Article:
"Highly recommended for public libraries."
"It's hard to imagine a more comprehensive look at color scheme possibilities."
--Los Angeles Times
Artist's Little Book of Color is a comprehensive and practical guide to the world of color packed with useful information on all aspects of color. The first half of the book is organized into chapters on each of the primary, secondary and tertiary colors. The author combines color history, composition and attributes, mythology, science, botany, chemistry and synthetic colors, and tells engaging stories about the great artists and their use of color.
The second half of the book is information on pigment standards, color terminology and the mixing of colors. It features an extensive 450-color index and a guide to suppliers, a useful resource for anyone working with color. The color index is laid out with 12 colors per page, each identified by name and manufacturer, including product numbers.
Artist's Little Book of Color is a handy and attractive guide to the fascinating world of color and an essential sourcebook for artists, designers, art students and teachers.
Simon Jennings is a visiting lecturer at a number of leading art schools. He conceived and designed many books on art and design, including Vincent van Gogh: The Complete Self Portraits and Collins Artist's Manual.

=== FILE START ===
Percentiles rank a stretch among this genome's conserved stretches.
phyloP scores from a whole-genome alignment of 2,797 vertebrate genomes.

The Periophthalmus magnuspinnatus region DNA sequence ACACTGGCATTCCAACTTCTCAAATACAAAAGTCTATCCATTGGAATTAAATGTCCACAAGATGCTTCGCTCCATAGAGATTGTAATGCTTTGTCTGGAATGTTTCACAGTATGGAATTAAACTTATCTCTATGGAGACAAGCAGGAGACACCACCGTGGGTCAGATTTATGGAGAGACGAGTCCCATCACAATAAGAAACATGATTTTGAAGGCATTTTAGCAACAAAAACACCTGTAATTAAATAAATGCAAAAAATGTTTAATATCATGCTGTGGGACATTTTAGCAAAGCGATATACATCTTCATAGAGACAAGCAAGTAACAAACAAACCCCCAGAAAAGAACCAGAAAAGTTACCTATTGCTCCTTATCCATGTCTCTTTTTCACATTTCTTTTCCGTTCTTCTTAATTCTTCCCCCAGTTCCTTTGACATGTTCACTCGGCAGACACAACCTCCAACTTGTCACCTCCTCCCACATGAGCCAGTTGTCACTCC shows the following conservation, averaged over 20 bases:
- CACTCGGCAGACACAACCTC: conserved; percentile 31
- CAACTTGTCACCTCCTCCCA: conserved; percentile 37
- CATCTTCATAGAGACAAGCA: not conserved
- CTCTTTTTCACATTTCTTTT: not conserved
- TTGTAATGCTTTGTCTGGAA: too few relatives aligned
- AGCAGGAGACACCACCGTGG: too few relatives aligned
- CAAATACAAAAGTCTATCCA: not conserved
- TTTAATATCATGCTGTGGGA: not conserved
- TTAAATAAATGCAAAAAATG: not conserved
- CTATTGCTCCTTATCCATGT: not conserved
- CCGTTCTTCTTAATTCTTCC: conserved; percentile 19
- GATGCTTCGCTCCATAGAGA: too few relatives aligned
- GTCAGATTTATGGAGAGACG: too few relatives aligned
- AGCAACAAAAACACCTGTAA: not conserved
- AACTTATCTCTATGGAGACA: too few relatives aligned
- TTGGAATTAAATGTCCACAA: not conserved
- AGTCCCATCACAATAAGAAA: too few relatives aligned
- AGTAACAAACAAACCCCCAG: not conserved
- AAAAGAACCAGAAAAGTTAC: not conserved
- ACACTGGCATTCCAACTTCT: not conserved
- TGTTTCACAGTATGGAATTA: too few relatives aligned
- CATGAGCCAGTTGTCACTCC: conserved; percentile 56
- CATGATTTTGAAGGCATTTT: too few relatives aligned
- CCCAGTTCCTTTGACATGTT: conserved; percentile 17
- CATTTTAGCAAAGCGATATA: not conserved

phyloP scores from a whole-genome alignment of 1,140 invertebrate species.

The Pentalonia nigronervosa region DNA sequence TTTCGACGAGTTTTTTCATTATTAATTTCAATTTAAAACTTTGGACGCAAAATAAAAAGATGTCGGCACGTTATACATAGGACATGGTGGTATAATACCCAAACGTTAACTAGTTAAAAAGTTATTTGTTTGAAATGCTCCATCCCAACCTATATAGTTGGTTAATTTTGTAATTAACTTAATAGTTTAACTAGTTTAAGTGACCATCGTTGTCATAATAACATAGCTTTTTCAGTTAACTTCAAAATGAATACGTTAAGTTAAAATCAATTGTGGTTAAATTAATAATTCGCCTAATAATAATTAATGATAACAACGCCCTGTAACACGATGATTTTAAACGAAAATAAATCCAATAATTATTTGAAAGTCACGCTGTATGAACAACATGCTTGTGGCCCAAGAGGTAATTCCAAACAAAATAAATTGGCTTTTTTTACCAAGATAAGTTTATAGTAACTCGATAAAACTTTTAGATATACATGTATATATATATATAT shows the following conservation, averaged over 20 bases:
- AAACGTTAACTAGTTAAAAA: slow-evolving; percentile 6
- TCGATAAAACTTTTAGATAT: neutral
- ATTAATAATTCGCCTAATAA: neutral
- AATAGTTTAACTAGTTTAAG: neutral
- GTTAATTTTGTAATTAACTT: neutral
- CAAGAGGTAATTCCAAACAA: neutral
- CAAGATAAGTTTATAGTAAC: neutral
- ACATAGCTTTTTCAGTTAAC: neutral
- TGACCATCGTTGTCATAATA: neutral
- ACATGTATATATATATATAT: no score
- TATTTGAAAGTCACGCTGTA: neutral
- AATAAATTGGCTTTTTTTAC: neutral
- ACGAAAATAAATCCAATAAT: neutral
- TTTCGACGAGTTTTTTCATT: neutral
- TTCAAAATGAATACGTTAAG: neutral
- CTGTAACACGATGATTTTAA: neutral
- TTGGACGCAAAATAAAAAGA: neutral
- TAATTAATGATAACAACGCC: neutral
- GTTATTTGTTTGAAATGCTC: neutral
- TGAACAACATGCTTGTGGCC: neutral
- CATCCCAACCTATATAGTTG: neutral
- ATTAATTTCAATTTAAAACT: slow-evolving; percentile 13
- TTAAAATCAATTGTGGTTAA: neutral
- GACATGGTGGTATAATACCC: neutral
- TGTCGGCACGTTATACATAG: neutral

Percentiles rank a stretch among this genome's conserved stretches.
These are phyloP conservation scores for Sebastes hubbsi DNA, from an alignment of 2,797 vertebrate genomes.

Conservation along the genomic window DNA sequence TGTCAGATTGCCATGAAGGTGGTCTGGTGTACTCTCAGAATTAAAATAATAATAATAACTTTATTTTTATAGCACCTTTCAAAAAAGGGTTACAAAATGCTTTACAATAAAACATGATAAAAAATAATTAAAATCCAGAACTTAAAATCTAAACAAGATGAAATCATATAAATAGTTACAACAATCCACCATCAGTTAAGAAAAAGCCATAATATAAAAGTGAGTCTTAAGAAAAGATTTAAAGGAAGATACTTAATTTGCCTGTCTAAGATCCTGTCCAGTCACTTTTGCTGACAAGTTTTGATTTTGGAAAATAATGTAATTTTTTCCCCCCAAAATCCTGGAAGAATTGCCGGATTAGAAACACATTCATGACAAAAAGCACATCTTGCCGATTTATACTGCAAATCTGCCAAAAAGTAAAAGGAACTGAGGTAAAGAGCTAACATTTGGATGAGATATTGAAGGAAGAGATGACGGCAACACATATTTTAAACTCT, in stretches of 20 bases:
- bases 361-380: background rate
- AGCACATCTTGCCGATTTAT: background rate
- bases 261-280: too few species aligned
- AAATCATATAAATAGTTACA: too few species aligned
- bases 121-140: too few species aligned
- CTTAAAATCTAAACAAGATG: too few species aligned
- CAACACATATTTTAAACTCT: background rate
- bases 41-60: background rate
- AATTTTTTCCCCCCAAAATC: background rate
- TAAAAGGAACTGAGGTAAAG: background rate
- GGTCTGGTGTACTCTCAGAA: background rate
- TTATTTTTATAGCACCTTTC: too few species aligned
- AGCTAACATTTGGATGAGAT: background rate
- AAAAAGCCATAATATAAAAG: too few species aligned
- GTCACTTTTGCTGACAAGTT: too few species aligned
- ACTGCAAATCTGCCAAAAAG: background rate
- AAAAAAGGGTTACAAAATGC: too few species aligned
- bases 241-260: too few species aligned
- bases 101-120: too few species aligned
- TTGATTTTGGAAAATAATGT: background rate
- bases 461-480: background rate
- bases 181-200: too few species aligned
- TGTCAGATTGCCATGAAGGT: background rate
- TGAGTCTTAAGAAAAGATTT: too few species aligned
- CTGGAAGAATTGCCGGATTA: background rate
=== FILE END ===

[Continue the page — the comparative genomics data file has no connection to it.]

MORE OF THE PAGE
The subject of color is so vast and the ranges of pigments and materials available to the artist so wide, variable and subtle, it is inevitable that the best means of finding out how particular colors really look and handle is by actually using them.
In this book there is a great deal of information about color and its value to the artist. Hundreds of colors are mentioned and shown in the various media in numerous combinations, mixtures and applications. Most artists will admit that the only effective way to knowledge and confidence is to experiment with the actual colors and different media yourself. It is hoped that this book can provide a springboard into the world of color for the artist.
Unfortunately, there is one obvious drawback to it. This is that when it comes to the subtlety of reproducing color all of the colors shown here are printed, not painted. They are not the actual colors at all, but are reproduced by the four color printing process using only four ink colors. Modern printing technology and the skills of graphic reproduction have brought us very close to the reality of seeing real, pure pigment color on the printed page.
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